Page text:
Rep. Nita Lowey wasted little time in going after Rep. Paul Ryan this weekend after he was named presidential candidate Mitt Romney’s running mate, while also pointing out her opponent’s support for the Wisconsin Republican.
“Mitt Romney’s selection of Rep. Paul Ryan as his running mate shows he is fully committed to House Republicans’ extreme policies,” Lowey (D-Harrison) said in a statement released Saturday, hours after Romney announced his selection. “The Ryan budget – which I opposed – would end Medicare as we know it by turning it into a voucher program that will increase seniors’ out-of-pocket costs by more than $6,000 per year. It would gut investments critical to middle-class and working New Yorkers while giving tax cuts to the highest-income individuals.”
Rep. Ryan has become a hero in Republican circles since he proposed a plan to limit the long-term increase in Medicare spending. The plan, though, has also made Ryan a target for Democrats, who have criticized the cuts to Medicare.
Rye Town Supervisor Joe Carvin, Lowey’s Republican opponent, has had high praise for Ryan since entering the race.
“Certainly, Paul Ryan is the kind of reform-minded congressman that I want to be,” Carvin said in June in an interview with The White Plains Examiner. While he called Ryan’s plan “in the right direction,” he hedged by saying “I’m not going to support the Paul Ryan plan A to Z.”
Carvin reiterated his support for Ryan on Sunday, saying his presence on the ticket would elevate the presidential campaign and that he’d “treat the American people as adults.” Carvin said Medicare would go bankrupt without reform and noted the Affordable Care Act, President Obama’s signature health care reform bill which Lowey supported, also cut funding from Medicare.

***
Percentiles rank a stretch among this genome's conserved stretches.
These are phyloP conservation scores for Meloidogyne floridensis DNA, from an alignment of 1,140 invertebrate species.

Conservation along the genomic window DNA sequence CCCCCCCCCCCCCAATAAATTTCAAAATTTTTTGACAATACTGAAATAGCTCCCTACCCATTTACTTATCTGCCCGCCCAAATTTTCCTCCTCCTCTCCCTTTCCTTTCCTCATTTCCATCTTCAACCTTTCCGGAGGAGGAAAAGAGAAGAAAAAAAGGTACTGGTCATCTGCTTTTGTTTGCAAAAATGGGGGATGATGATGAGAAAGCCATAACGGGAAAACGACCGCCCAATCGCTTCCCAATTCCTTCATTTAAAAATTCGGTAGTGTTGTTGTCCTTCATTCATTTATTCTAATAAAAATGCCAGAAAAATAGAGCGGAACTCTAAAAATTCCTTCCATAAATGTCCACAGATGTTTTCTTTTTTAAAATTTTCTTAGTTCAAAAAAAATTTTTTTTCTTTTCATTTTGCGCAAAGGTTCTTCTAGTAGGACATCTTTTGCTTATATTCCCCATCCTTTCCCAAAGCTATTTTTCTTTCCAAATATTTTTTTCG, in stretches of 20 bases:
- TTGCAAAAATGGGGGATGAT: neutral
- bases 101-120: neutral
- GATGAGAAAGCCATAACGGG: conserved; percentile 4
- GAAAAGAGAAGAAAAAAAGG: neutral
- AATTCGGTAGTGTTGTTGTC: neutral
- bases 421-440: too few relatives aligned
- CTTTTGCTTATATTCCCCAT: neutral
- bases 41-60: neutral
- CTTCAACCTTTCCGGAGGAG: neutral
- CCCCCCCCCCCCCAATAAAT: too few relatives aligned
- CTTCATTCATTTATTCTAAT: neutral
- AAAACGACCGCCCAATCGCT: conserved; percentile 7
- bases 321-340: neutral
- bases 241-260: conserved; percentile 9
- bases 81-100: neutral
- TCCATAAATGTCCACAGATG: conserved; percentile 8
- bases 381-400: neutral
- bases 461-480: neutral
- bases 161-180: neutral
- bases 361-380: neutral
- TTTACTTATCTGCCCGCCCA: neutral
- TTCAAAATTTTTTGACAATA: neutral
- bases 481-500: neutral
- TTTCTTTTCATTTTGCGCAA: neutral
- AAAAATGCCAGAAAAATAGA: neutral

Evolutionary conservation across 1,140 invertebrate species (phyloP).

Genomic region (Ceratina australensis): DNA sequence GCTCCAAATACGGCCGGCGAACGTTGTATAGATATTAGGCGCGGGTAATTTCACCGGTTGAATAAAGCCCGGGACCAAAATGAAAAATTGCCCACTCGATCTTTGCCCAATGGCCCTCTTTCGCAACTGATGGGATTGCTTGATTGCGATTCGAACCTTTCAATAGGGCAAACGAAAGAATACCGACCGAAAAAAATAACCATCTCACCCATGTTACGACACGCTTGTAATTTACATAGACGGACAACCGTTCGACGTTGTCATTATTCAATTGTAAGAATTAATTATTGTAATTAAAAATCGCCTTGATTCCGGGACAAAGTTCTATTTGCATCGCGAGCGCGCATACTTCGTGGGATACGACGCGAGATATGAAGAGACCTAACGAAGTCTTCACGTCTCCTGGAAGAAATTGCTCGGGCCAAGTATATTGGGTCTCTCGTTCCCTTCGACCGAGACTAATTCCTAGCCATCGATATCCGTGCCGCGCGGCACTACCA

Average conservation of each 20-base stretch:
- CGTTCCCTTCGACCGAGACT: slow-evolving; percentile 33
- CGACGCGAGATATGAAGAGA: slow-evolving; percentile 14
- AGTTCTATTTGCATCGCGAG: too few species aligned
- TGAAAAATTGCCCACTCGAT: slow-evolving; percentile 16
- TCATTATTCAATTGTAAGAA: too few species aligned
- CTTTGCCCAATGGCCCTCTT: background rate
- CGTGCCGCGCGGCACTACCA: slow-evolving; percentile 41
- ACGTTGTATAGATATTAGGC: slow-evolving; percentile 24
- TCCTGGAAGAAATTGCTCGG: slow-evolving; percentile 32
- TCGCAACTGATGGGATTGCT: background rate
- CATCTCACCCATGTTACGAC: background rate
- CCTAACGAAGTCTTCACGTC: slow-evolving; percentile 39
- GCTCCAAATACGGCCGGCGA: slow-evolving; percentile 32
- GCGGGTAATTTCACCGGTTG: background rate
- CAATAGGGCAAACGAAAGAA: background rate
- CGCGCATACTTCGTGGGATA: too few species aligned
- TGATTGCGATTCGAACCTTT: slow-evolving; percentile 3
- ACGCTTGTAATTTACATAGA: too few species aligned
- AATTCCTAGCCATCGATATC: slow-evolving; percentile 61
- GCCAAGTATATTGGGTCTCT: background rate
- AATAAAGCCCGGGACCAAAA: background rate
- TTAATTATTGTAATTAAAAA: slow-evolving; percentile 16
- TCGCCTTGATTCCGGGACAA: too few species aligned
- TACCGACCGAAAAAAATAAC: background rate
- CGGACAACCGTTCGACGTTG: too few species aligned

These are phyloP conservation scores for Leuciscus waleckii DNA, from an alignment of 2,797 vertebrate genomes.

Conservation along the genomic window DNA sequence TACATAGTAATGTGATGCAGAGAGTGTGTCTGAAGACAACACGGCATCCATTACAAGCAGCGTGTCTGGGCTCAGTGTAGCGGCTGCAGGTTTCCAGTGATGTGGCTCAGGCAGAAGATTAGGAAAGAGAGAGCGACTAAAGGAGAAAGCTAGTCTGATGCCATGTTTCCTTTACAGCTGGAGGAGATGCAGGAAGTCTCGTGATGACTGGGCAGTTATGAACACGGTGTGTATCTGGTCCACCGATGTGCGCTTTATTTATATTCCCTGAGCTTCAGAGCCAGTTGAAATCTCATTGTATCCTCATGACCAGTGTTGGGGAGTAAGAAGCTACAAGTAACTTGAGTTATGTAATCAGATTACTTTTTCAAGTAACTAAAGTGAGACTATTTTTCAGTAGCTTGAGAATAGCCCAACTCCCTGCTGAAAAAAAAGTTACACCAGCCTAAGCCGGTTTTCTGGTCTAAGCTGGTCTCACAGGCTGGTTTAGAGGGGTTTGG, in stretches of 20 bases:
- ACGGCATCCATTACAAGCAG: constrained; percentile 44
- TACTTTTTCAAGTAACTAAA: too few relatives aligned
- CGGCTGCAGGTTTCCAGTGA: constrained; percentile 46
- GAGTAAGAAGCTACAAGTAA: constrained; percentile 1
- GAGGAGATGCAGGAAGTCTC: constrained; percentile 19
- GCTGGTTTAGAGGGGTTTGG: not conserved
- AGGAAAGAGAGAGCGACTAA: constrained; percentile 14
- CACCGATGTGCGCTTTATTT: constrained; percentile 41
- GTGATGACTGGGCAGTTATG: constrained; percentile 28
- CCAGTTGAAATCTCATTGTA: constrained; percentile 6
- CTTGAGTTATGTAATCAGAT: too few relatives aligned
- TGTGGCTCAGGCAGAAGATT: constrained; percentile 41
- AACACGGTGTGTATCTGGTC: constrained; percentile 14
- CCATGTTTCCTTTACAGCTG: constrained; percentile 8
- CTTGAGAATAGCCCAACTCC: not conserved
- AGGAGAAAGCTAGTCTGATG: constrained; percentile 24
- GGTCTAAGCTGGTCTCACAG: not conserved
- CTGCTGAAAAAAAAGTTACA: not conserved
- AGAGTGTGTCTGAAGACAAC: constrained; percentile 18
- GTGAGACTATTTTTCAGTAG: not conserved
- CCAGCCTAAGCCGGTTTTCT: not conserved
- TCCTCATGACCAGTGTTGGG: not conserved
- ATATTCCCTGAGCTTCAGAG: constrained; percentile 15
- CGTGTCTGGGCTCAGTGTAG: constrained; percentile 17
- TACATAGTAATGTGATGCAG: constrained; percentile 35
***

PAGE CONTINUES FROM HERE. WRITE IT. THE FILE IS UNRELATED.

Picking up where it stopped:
As far as tax reform, Carvin pointed to the plan put forward in 2010 by a commission chaired by former Republican senator Alan Simpson and Erskine Bowles, a Democrat who served as President Clinton’s chief of staff. Like Ryan’s budget, the Simpson-Bowles plan would cut tax rates while eliminating tax loopholes and expenditures, but the plans differ greatly in the specifics and Ryan offers no details on which loopholes would be axed.
Carvin lamented the tone of the presidential campaign, saying it had seemed on the way to deteriorating into one of the nastiest in recent memory. He hoped the addition of Ryan would put the focus on the differences between the candidates’ policy positions.
“The problems that we’re facing are no longer ideological, they’re mathematical,” Carvin said. “The nation’s at a crossroads. The stakes are high.”
Lowey, first elected in 1988, is seeking her 13th term in what will become New York’s 17th Congressional District, which encompasses Rockland and part of Westchester, including White Plains. Carvin, who’s been Rye’s supervisor since 2007, is looking to unseat Lowey in what’s been a reliably Democratic district in past years.
Filed Under: The White Plains Examiner